Nearly half of Ontarians under 40 have given up on the dream of home ownership
Owning a home in Ontario has long seemed out of reach for the young people of the province, especially in Toronto, and a new poll indicates that nearly half of non-homeowners under 40 have let go of the dream altogether.
According to RBC's Spring Housing Poll, released Monday, 39 per cent of non-homeowners under 40 in Ontario say they've given up on the dream of ownership as the average house price in the province sits at roughly $887,695.
The Ipsos poll, which was conducted between Jan. 21 and 28 on behalf of RBC and surveyed a sample of 2,000 Canadians aged 18 and over online, found that 71 per cent of Ontarians believe most Canadians will be priced out of the housing market in the next decade.
But while a significant portion of Ontario's younger generation has accepted that they'll likely be tenants for life, 83 per cent of all Ontario respondents said they still believe buying a property is a very good investment.
And with 44 per cent of Ontarians surveyed saying they've been able to save more during the pandemic than they could before, it seems these turbulent times have actually aided many people in being able to put money away for a hefty down payment.
In total, 28 per cent of Ontario residents of all ages said they are likely to purchase a home in the next two years. This, according to the poll, is partially thanks to low interest rates — with 35 per cent saying this is the reason they're thinking about buying a home sooner rather than later.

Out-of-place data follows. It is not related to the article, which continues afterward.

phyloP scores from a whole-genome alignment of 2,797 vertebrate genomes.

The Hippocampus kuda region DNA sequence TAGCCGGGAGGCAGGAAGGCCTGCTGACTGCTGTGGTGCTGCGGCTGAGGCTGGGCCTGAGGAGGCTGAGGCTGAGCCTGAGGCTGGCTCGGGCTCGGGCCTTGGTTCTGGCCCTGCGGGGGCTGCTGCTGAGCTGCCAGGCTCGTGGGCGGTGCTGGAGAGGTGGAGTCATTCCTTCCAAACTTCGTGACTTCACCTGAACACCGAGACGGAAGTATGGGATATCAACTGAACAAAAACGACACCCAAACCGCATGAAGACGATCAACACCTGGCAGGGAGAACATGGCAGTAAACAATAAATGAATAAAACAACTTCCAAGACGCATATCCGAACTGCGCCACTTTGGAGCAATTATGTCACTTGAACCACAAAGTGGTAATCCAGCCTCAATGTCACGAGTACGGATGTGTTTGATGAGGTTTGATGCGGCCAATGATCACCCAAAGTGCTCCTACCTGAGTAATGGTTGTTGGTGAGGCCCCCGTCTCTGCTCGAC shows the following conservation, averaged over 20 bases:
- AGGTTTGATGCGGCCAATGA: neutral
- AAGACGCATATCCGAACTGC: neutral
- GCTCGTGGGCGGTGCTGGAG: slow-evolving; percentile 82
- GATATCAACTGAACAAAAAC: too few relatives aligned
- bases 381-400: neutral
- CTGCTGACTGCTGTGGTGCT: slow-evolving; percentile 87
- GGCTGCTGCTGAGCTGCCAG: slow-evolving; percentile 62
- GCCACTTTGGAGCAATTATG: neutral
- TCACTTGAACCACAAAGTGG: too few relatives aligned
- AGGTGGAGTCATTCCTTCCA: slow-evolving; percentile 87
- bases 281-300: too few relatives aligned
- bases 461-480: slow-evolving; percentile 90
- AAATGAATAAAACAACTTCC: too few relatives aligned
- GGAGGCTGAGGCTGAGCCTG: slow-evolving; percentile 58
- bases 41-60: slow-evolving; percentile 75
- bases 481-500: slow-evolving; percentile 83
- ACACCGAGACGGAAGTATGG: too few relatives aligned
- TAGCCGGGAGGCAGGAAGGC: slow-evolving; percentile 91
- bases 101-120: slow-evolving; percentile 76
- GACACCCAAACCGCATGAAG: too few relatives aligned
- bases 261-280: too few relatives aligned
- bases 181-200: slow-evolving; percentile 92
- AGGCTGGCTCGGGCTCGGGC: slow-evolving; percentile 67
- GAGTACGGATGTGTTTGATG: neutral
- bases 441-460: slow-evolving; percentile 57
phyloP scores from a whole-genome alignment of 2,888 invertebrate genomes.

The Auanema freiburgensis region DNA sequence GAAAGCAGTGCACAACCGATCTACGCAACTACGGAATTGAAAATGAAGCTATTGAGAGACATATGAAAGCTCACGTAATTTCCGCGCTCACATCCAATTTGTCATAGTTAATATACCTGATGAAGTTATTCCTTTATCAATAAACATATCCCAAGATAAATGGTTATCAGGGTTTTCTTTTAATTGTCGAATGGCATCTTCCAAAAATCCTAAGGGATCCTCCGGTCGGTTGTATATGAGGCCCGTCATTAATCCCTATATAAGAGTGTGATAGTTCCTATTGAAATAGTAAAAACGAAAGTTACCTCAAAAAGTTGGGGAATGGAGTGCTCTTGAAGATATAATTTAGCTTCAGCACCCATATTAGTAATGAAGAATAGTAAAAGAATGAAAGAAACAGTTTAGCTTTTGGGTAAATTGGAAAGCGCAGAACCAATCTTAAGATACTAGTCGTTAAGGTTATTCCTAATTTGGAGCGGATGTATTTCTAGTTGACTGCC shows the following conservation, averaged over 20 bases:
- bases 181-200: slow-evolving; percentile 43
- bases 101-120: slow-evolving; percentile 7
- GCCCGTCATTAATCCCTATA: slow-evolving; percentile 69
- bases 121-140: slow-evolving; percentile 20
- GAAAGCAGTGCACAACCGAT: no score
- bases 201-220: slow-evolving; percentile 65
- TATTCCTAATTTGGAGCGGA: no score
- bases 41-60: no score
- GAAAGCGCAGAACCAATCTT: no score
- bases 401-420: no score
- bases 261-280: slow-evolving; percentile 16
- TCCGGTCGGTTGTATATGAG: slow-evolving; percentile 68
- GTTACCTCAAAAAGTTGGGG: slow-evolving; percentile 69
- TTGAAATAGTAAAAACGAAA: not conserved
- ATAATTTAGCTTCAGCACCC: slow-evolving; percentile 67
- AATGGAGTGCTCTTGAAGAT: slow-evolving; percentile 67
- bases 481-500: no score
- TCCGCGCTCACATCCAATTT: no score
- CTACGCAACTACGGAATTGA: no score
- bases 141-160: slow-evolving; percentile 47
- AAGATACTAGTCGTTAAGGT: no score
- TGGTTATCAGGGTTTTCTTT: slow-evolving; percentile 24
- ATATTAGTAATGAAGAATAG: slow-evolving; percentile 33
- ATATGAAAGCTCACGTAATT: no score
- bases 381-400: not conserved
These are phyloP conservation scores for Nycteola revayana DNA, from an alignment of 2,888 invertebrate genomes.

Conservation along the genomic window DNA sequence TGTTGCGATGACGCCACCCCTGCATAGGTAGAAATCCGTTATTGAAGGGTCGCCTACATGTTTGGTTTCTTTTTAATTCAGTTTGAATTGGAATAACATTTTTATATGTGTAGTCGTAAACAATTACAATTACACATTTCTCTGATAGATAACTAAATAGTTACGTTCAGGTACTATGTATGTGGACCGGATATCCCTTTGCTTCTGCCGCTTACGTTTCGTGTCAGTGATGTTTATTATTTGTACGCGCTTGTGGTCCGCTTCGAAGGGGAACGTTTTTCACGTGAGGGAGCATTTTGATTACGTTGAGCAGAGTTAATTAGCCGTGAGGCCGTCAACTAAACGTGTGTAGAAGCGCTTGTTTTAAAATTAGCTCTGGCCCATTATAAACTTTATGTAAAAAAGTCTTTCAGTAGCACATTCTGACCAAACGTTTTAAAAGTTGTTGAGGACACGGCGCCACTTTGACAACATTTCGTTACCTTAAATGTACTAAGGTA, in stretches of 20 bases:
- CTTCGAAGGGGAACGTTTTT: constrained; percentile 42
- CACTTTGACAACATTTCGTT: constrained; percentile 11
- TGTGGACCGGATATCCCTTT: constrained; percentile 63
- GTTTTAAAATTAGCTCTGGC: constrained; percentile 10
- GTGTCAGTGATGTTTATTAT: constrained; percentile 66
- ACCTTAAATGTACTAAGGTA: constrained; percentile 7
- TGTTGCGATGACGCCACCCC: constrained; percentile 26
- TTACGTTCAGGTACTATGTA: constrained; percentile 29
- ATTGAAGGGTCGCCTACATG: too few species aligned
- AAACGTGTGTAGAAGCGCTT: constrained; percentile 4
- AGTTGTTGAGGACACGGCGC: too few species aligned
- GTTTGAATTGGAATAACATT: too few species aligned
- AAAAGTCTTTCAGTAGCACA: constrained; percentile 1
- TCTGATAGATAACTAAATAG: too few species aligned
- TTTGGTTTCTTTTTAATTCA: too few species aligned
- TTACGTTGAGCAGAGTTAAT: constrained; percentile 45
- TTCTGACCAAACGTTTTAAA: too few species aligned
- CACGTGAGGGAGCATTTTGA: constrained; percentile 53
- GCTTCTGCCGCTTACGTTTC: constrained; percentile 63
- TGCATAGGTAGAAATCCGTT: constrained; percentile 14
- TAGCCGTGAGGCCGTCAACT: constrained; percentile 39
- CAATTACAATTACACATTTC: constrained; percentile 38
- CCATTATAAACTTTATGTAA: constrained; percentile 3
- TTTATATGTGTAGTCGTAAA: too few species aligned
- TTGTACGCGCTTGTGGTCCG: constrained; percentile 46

"Many factors are on the minds of Canadians when thinking about whether to buy now or buy later," reads a news release about the survey. "According to the poll results, interest rates and concerns that homes will become less affordable are key reasons why many Canadians are considering buying sooner."
Of those Ontario residents who said they're likely to buy within the next two years, 54 per cent said they're saving an average of $1,000 per month for a down payment, 85 per cent have some money saved for a home purchase (with $50,000 in savings on average) and 32 per cent said if they do purchase a new home, their budget would realistically be under $500,000.
"Building up a down payment can often be the biggest barrier to buying a home, especially as prices continue to climb in the pandemic environment," said Amit Sahasrabudhe, vice-president of home equity financing, products and acquisitions for RBC, in a statement.
"While everyone's financial situation is different, many Canadians have been taking advantage of reduced spending over the year to build up their savings and get closer to making their dream of owning a home a reality."
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